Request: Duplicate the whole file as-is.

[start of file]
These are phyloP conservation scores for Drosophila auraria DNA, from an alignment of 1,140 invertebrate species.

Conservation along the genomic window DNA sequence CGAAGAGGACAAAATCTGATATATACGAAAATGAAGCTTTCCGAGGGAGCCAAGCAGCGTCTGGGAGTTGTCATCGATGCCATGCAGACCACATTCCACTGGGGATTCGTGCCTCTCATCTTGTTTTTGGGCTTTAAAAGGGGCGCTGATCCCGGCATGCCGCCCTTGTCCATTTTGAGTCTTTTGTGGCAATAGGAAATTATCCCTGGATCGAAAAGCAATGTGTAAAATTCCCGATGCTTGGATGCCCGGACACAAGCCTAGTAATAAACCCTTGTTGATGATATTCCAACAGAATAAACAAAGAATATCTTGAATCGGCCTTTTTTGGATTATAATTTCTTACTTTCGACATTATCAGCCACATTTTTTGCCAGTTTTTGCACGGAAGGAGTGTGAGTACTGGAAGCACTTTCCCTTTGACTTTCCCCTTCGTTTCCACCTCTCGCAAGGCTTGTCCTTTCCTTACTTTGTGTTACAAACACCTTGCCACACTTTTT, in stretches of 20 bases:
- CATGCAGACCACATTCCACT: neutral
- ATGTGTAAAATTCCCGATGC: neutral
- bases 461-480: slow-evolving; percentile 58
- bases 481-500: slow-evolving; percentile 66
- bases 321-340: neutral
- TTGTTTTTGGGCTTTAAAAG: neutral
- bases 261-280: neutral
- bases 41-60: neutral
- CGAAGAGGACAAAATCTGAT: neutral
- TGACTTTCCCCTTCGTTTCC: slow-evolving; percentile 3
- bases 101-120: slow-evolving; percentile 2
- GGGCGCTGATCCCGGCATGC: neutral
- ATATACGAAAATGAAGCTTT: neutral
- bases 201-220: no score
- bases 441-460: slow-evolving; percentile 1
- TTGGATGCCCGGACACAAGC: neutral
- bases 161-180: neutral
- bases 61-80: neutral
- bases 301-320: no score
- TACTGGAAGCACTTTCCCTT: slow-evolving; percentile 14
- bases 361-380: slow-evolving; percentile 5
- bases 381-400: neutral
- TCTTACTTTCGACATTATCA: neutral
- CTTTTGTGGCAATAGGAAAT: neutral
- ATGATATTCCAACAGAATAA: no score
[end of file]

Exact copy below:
These are phyloP conservation scores for Drosophila auraria DNA, from an alignment of 1,140 invertebrate species.

Conservation along the genomic window DNA sequence CGAAGAGGACAAAATCTGATATATACGAAAATGAAGCTTTCCGAGGGAGCCAAGCAGCGTCTGGGAGTTGTCATCGATGCCATGCAGACCACATTCCACTGGGGATTCGTGCCTCTCATCTTGTTTTTGGGCTTTAAAAGGGGCGCTGATCCCGGCATGCCGCCCTTGTCCATTTTGAGTCTTTTGTGGCAATAGGAAATTATCCCTGGATCGAAAAGCAATGTGTAAAATTCCCGATGCTTGGATGCCCGGACACAAGCCTAGTAATAAACCCTTGTTGATGATATTCCAACAGAATAAACAAAGAATATCTTGAATCGGCCTTTTTTGGATTATAATTTCTTACTTTCGACATTATCAGCCACATTTTTTGCCAGTTTTTGCACGGAAGGAGTGTGAGTACTGGAAGCACTTTCCCTTTGACTTTCCCCTTCGTTTCCACCTCTCGCAAGGCTTGTCCTTTCCTTACTTTGTGTTACAAACACCTTGCCACACTTTTT, in stretches of 20 bases:
- CATGCAGACCACATTCCACT: neutral
- ATGTGTAAAATTCCCGATGC: neutral
- bases 461-480: slow-evolving; percentile 58
- bases 481-500: slow-evolving; percentile 66
- bases 321-340: neutral
- TTGTTTTTGGGCTTTAAAAG: neutral
- bases 261-280: neutral
- bases 41-60: neutral
- CGAAGAGGACAAAATCTGAT: neutral
- TGACTTTCCCCTTCGTTTCC: slow-evolving; percentile 3
- bases 101-120: slow-evolving; percentile 2
- GGGCGCTGATCCCGGCATGC: neutral
- ATATACGAAAATGAAGCTTT: neutral
- bases 201-220: no score
- bases 441-460: slow-evolving; percentile 1
- TTGGATGCCCGGACACAAGC: neutral
- bases 161-180: neutral
- bases 61-80: neutral
- bases 301-320: no score
- TACTGGAAGCACTTTCCCTT: slow-evolving; percentile 14
- bases 361-380: slow-evolving; percentile 5
- bases 381-400: neutral
- TCTTACTTTCGACATTATCA: neutral
- CTTTTGTGGCAATAGGAAAT: neutral
- ATGATATTCCAACAGAATAA: no score